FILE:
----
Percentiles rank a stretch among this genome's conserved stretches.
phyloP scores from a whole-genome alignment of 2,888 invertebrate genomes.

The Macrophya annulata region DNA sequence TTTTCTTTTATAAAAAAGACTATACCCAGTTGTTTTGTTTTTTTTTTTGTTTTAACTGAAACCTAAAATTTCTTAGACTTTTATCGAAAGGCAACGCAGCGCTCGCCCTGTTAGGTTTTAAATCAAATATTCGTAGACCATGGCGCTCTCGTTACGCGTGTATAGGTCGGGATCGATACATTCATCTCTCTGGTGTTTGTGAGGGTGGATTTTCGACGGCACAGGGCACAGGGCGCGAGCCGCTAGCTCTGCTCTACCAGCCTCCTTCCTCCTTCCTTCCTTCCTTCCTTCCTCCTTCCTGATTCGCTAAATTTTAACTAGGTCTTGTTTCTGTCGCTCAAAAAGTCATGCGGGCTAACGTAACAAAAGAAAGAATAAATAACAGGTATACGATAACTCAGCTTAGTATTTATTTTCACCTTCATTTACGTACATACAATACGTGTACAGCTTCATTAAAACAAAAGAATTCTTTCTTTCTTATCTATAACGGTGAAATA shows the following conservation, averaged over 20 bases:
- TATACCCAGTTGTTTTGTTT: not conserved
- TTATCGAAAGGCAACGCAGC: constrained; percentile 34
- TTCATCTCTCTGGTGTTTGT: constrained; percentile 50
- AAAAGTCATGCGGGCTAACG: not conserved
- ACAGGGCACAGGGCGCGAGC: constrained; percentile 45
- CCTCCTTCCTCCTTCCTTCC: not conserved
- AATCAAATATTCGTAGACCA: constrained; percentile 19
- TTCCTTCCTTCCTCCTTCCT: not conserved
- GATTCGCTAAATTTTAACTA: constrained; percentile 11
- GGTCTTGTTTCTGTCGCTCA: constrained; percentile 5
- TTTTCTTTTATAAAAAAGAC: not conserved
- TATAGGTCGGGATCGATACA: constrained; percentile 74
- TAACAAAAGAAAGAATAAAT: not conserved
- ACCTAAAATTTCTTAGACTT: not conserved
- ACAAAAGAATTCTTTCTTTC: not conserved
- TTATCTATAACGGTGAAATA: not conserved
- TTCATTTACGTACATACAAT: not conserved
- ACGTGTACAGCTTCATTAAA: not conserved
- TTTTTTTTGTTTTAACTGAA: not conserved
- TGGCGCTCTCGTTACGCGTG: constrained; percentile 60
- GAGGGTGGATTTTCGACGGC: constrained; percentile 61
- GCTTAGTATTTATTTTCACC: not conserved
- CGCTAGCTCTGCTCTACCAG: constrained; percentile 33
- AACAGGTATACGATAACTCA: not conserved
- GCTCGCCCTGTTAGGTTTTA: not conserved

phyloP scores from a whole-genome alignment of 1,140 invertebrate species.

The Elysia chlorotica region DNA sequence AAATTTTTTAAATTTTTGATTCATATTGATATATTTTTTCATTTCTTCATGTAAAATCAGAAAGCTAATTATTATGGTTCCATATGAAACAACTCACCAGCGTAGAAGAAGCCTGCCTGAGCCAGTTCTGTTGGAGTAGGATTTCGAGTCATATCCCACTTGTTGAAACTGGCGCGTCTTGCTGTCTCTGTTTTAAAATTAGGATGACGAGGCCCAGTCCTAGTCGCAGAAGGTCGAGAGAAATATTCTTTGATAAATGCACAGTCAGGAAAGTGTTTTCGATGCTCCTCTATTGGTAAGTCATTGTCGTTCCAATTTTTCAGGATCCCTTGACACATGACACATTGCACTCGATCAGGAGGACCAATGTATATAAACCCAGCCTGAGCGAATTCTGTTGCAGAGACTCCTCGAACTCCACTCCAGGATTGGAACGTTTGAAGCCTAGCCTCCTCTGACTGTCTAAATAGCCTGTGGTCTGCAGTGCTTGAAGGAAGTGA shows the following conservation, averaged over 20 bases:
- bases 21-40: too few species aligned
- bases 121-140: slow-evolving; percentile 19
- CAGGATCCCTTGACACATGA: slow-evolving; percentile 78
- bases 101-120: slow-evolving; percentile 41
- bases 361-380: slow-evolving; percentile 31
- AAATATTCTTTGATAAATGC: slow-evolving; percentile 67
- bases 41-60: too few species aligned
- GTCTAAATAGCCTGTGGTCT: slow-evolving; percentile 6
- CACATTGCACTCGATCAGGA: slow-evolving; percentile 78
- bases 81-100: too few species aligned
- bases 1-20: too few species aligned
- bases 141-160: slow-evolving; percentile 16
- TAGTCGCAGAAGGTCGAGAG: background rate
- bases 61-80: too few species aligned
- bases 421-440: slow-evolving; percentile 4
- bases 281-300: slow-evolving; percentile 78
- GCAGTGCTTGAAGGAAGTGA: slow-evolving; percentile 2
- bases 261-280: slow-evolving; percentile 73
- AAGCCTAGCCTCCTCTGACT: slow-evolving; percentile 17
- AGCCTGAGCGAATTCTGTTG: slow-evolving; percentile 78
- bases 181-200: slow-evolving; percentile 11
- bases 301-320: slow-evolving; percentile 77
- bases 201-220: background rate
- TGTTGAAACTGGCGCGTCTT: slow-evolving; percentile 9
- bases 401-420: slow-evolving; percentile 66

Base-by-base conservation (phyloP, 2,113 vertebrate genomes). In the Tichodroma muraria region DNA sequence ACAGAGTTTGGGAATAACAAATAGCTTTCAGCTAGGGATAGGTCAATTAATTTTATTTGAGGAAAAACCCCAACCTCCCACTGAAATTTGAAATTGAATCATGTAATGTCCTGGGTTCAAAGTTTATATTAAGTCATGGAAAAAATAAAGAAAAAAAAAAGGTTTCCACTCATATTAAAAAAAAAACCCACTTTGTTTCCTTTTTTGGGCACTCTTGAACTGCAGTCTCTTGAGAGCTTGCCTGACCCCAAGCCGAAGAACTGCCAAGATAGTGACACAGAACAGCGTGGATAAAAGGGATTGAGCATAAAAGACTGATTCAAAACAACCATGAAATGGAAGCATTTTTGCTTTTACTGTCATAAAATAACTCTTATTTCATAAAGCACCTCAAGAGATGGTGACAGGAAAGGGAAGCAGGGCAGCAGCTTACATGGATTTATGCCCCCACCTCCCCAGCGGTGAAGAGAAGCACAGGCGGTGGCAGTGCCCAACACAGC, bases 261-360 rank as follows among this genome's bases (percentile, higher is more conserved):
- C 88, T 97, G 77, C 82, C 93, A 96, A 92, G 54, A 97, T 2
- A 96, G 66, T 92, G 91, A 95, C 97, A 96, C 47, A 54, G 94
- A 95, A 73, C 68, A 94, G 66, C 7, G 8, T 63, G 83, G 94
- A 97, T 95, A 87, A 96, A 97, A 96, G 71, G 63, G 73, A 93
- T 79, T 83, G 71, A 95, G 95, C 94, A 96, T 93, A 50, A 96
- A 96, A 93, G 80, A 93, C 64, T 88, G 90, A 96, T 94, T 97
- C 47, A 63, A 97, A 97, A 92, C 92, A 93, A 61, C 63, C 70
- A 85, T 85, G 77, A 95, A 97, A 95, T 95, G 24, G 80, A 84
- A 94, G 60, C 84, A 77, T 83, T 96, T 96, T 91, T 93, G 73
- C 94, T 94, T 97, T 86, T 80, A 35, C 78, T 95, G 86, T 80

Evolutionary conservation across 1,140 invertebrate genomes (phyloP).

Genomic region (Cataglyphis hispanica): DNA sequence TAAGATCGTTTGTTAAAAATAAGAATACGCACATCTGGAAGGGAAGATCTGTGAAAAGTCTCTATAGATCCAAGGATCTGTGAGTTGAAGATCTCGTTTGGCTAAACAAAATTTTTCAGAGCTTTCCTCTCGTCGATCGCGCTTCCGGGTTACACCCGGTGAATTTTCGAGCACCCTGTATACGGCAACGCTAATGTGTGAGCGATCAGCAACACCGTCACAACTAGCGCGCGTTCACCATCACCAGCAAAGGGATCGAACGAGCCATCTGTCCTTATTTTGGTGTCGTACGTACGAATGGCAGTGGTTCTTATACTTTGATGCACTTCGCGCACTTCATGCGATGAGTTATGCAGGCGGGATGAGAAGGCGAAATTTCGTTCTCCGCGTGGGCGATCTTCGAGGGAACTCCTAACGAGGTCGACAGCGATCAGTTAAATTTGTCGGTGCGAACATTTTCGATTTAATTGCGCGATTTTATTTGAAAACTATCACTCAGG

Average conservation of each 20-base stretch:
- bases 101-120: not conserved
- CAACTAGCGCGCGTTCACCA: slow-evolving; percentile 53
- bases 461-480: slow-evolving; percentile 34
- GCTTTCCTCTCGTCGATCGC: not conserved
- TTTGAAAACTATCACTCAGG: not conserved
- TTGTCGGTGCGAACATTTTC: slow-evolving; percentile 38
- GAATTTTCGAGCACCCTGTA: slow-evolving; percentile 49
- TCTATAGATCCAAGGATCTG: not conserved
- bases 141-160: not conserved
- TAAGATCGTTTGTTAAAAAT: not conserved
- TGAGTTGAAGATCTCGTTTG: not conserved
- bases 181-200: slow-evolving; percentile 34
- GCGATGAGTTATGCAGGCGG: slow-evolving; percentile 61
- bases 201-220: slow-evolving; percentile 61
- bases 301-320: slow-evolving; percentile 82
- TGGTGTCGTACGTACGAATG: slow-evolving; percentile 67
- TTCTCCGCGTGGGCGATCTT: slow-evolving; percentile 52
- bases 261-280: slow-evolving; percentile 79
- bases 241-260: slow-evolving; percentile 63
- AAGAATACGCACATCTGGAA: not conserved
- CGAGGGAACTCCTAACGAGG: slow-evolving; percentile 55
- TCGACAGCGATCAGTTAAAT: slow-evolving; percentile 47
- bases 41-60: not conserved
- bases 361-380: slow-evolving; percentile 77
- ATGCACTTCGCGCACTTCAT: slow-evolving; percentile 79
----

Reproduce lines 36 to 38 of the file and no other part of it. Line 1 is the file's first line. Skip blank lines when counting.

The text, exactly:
- AAATATTCTTTGATAAATGC: slow-evolving; percentile 67
- bases 41-60: too few species aligned
- GTCTAAATAGCCTGTGGTCT: slow-evolving; percentile 6